He was attacking me personally! I had nothing to do with my family's exile. It was quite unfair and I was trying to think of something fitting to say when Harold stepped out from behind the king's throne. He was shouting to be overheard, but at first no one listened. I wanted to go after Aelfgar but Harold put a hand on my arm. He strode forward instead, shouldering his way through the crowd. He stepped on a bench, towering over Aelfgar.

"How dare you disturb the king's court?" my brother bellowed.

That stopped Aelfgar for a moment, but he was too blinded by his rage.

"And YOU!" the badger shouted. "You think that just because you are the Earl of Wessex, you can step into your father's shoes? I spit on you!"

And he did. Harold made a fist but restrained himself.

"I spit on your whole family," Aelfgar continued, fighting off the hands trying to restrain him. "You made the king your thrall."

He jumped forward and tried to pull Harold off the bench. From all sides men were dragging them apart. Earl Leofric was shoving his way through the crowd but could not reach his son. I watched a couple of men run toward the door. The King's door.
There was a lot of scuffling and then Harold and Aelfgar stood breathing heavily, straining toward each other. The place was in an uproar.

Suddenly the king's door flew open and Edward stepped through, in a righteous rage. It was obvious someone told him what Aelfgar said. The hall fell silent as we all bowed. Edward sat on his throne, gripping the arm.

"Earl Aelfgar, come forward."

Aelfgar had to straighten his tunic first. He looked a fright. I never saw a man so pale. Taking a deep breath, he advanced to the throne and went down on one knee.

"Sire," he breathed. "I misspoke myself. I was not in control."

No matter what he said, I don't think it would have made a difference.

"Aelfgar Leofricson I declare you a traitor!" Edward growled, pointing at the fool. I almost felt sorry for him. "You have shamed your father and your earldom! I give you four days to leave this country!"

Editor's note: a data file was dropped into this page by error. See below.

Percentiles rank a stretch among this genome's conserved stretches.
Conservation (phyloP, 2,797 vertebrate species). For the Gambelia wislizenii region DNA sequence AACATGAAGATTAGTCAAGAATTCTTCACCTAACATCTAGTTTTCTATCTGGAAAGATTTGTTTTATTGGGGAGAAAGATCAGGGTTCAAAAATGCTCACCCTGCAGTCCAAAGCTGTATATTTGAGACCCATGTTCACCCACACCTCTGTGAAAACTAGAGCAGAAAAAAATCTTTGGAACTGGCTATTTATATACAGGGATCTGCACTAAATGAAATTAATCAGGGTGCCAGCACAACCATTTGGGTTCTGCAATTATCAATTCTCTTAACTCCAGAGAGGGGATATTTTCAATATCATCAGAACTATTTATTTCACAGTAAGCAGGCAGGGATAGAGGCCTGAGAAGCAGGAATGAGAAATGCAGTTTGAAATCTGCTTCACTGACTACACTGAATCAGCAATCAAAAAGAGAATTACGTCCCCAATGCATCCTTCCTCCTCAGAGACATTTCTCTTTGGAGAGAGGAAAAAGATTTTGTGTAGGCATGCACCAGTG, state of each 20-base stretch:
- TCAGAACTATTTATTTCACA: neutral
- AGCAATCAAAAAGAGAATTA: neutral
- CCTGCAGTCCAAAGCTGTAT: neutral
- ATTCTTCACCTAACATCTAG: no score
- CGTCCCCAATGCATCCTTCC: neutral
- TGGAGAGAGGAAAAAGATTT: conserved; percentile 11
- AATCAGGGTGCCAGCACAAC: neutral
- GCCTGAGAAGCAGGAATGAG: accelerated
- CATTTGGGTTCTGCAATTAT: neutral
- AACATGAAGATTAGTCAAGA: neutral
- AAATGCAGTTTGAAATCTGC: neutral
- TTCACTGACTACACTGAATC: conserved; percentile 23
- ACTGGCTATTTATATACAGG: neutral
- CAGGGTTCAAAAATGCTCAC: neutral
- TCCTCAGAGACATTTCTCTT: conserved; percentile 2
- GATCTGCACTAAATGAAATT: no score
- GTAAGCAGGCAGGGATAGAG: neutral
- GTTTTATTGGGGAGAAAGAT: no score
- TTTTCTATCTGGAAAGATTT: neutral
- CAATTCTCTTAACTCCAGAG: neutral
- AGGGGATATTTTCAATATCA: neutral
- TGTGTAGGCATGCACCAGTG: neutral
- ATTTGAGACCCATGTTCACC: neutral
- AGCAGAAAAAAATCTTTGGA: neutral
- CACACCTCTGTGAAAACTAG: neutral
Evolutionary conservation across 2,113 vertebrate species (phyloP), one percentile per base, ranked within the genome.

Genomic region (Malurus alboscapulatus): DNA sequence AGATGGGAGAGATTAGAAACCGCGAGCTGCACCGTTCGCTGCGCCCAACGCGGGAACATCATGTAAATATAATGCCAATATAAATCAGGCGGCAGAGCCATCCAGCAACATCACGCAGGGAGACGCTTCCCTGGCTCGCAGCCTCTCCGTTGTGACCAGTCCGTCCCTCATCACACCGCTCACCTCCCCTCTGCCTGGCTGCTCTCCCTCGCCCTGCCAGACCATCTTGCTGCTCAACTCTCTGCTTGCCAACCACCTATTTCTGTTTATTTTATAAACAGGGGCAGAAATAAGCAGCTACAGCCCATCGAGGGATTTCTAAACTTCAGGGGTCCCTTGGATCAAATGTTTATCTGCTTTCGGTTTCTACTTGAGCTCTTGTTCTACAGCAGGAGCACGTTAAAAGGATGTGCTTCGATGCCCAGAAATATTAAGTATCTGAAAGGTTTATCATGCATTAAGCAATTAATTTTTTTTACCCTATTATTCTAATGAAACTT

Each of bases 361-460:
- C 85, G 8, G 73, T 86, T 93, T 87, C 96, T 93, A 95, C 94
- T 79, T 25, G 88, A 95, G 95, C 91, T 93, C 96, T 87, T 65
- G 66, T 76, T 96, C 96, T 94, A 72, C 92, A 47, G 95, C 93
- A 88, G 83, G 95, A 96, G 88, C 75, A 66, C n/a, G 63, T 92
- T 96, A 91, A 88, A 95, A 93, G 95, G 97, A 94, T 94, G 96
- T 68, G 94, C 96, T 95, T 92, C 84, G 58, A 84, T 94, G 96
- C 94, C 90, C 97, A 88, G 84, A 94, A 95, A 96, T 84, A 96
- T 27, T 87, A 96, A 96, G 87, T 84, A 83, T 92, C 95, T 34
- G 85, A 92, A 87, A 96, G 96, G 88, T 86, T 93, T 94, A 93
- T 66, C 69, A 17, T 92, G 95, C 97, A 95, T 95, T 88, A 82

Aelfgar stood up, hanging his head. Everybody backed away as his father pushed through and grabbed him by the arm.

"Go. Now." The King seemed suddenly tired.

Leofric led his submissive son away. Well, submissive isn't the right word. Stunned is more like it. Aelfgar would never submit to anyone. Men turned and watched as they made their way to the back of the hall, then out. Neither father nor son looked back.

Edward sat for a few minutes and no one dared speak. Finally, he held out his hand to Harold, who gave him the chain of office he had been carrying. The king took the chain and beckoned me forward. I knelt as he leaned toward me.

"I'm sorry, Tostig," he said quietly. "It wasn't supposed to happen this way."

I really didn't care. I was never one for a big display.

The king put a hand on my shoulder then stood. "It is my wish that Tostig Godwineson rule as Earl of Northumbria. Are you with me?"

"Aye. Aye. Aye." I don't think they were unanimous, but I also don't think anyone dared object. Perhaps Aelfgar did me a favor after all.

About the Author

Born in St. Louis MO with a degree from University of Missouri, Mercedes Rochelle learned about living history as a re-enactor and has been enamored with historical fiction ever since. A move to New York to do research and two careers ensued, but writing fiction remains her primary vocation. She lives in Sergeantsville, NJ with her husband in a log home they had built themselves.

For more information visit Mercedes Rochelle’s website and blog. You can also follow her on FacebookTwitter, and Goodreads.


Blog Tour Schedule

Monday, April 18
Guest Post & Giveaway at Let Them Read Books

Wednesday, April 20
Guest Post at Just One More Chapter

Friday, April 22
Excerpt & Giveaway at Queen of All She Reads

Sunday, April 24
Excerpt & Giveaway at Teddy Rose Book Reviews Plus More

Monday, April 25
Review at Book Nerd

Wednesday, May 4
Excerpt at Layered Pages

Thursday, May 5
Review at Impressions In Ink

Friday, May 13
Interview at Passages to the Past


  1. This historical sounds fascinating. The author has captured an era which interests me and the story is enthralling. Thanks.

  2. Previously I had a chance to read 1066 which is also about Harold, thus I am curious on the author's take of Harold in this book.

  3. I have not read any books about Harold. I wonder how England would be different today, if he had won at Hastings?

  4. I have not had the opportunity to enjoy your books, yet, I hope your tour goes well. And I would love to win.